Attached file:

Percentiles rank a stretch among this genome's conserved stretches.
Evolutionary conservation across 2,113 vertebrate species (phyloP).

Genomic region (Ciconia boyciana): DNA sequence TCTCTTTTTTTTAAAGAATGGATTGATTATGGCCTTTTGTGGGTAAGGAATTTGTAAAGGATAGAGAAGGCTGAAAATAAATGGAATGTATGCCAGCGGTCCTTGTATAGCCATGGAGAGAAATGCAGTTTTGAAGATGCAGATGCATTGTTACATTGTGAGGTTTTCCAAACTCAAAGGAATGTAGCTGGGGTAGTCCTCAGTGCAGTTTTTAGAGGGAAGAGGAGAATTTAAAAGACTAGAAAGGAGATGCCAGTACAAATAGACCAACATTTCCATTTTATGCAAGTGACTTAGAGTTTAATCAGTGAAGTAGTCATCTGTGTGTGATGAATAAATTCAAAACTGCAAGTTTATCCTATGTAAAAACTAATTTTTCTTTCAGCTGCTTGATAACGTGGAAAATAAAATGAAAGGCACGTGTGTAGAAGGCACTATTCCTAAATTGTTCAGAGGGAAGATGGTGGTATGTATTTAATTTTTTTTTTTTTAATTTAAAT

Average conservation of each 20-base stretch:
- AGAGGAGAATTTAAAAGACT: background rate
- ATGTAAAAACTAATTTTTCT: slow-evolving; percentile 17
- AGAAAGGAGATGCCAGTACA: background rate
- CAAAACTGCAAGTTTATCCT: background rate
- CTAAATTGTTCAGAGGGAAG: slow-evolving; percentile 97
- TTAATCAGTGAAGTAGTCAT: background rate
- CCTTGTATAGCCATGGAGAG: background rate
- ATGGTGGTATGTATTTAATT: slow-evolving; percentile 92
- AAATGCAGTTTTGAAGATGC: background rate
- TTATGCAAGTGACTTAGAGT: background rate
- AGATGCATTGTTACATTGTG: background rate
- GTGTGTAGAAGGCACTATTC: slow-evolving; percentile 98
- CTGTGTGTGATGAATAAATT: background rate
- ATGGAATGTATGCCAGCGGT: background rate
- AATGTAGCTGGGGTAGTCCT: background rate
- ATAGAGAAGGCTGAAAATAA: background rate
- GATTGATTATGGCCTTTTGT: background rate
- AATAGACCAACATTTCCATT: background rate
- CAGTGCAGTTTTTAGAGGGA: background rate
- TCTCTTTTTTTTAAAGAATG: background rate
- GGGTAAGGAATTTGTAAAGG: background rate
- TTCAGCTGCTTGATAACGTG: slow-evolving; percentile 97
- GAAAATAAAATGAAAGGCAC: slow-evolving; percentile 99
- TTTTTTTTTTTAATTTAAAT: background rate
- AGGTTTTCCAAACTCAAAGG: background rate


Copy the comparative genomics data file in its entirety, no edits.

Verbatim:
Percentiles rank a stretch among this genome's conserved stretches.
Evolutionary conservation across 2,113 vertebrate species (phyloP).

Genomic region (Ciconia boyciana): DNA sequence TCTCTTTTTTTTAAAGAATGGATTGATTATGGCCTTTTGTGGGTAAGGAATTTGTAAAGGATAGAGAAGGCTGAAAATAAATGGAATGTATGCCAGCGGTCCTTGTATAGCCATGGAGAGAAATGCAGTTTTGAAGATGCAGATGCATTGTTACATTGTGAGGTTTTCCAAACTCAAAGGAATGTAGCTGGGGTAGTCCTCAGTGCAGTTTTTAGAGGGAAGAGGAGAATTTAAAAGACTAGAAAGGAGATGCCAGTACAAATAGACCAACATTTCCATTTTATGCAAGTGACTTAGAGTTTAATCAGTGAAGTAGTCATCTGTGTGTGATGAATAAATTCAAAACTGCAAGTTTATCCTATGTAAAAACTAATTTTTCTTTCAGCTGCTTGATAACGTGGAAAATAAAATGAAAGGCACGTGTGTAGAAGGCACTATTCCTAAATTGTTCAGAGGGAAGATGGTGGTATGTATTTAATTTTTTTTTTTTTAATTTAAAT

Average conservation of each 20-base stretch:
- AGAGGAGAATTTAAAAGACT: background rate
- ATGTAAAAACTAATTTTTCT: slow-evolving; percentile 17
- AGAAAGGAGATGCCAGTACA: background rate
- CAAAACTGCAAGTTTATCCT: background rate
- CTAAATTGTTCAGAGGGAAG: slow-evolving; percentile 97
- TTAATCAGTGAAGTAGTCAT: background rate
- CCTTGTATAGCCATGGAGAG: background rate
- ATGGTGGTATGTATTTAATT: slow-evolving; percentile 92
- AAATGCAGTTTTGAAGATGC: background rate
- TTATGCAAGTGACTTAGAGT: background rate
- AGATGCATTGTTACATTGTG: background rate
- GTGTGTAGAAGGCACTATTC: slow-evolving; percentile 98
- CTGTGTGTGATGAATAAATT: background rate
- ATGGAATGTATGCCAGCGGT: background rate
- AATGTAGCTGGGGTAGTCCT: background rate
- ATAGAGAAGGCTGAAAATAA: background rate
- GATTGATTATGGCCTTTTGT: background rate
- AATAGACCAACATTTCCATT: background rate
- CAGTGCAGTTTTTAGAGGGA: background rate
- TCTCTTTTTTTTAAAGAATG: background rate
- GGGTAAGGAATTTGTAAAGG: background rate
- TTCAGCTGCTTGATAACGTG: slow-evolving; percentile 97
- GAAAATAAAATGAAAGGCAC: slow-evolving; percentile 99
- TTTTTTTTTTTAATTTAAAT: background rate
- AGGTTTTCCAAACTCAAAGG: background rate